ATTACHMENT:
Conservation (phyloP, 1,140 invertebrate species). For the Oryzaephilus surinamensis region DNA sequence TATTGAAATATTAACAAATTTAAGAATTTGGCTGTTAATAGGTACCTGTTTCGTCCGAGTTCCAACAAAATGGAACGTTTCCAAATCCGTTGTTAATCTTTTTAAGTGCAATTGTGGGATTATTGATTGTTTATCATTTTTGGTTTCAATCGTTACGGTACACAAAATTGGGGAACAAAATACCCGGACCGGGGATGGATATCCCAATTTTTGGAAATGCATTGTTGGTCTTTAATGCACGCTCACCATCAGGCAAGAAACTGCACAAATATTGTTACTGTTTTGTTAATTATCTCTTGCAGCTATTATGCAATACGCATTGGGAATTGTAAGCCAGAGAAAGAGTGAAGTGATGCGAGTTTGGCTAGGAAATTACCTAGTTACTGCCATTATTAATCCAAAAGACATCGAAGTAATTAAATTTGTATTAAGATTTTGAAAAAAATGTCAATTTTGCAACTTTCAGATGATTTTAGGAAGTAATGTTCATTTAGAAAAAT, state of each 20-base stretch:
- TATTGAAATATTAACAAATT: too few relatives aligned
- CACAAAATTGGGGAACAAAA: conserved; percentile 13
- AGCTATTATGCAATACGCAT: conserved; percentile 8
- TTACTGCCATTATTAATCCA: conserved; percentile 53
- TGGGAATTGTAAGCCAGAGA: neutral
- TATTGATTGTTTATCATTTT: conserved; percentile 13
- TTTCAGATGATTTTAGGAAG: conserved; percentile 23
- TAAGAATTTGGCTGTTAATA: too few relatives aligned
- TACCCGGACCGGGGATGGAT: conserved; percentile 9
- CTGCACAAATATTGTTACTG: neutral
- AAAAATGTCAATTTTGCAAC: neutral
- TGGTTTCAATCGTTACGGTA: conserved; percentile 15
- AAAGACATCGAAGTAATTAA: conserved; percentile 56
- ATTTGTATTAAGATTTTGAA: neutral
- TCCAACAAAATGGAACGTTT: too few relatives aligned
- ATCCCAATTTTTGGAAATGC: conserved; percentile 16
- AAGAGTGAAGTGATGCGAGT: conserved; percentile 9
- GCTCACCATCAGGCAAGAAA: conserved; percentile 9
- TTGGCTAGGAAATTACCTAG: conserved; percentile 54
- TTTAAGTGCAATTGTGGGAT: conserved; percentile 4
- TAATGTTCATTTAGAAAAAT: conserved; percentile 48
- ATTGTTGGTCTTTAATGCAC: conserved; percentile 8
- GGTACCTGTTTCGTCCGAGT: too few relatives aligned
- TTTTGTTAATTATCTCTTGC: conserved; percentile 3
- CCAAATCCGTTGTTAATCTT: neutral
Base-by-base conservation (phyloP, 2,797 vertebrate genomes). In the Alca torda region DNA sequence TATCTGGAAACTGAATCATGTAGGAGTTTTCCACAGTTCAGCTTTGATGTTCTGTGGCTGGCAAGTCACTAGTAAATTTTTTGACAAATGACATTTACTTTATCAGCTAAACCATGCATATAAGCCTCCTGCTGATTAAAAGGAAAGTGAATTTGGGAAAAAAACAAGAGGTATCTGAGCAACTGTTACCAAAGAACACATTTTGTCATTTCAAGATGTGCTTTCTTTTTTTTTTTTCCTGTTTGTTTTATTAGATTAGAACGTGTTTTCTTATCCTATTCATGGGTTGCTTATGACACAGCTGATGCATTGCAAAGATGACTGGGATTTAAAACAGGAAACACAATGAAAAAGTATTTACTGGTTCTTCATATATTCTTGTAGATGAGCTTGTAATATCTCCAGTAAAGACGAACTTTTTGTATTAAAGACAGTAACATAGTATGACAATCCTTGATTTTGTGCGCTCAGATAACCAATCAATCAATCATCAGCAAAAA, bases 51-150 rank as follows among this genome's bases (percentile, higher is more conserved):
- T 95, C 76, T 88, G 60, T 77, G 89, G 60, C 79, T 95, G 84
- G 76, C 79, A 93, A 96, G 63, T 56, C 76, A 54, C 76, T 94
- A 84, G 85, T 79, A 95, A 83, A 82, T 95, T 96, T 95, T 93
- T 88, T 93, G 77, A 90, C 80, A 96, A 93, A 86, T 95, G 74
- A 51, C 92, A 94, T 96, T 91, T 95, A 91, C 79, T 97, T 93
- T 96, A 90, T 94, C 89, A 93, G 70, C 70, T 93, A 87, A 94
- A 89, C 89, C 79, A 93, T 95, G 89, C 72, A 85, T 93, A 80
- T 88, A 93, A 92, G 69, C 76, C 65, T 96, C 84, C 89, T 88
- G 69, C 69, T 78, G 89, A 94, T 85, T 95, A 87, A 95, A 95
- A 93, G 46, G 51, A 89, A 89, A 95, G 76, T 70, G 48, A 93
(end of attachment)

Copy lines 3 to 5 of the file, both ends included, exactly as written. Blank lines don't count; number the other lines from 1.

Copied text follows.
- CACAAAATTGGGGAACAAAA: conserved; percentile 13
- AGCTATTATGCAATACGCAT: conserved; percentile 8
- TTACTGCCATTATTAATCCA: conserved; percentile 53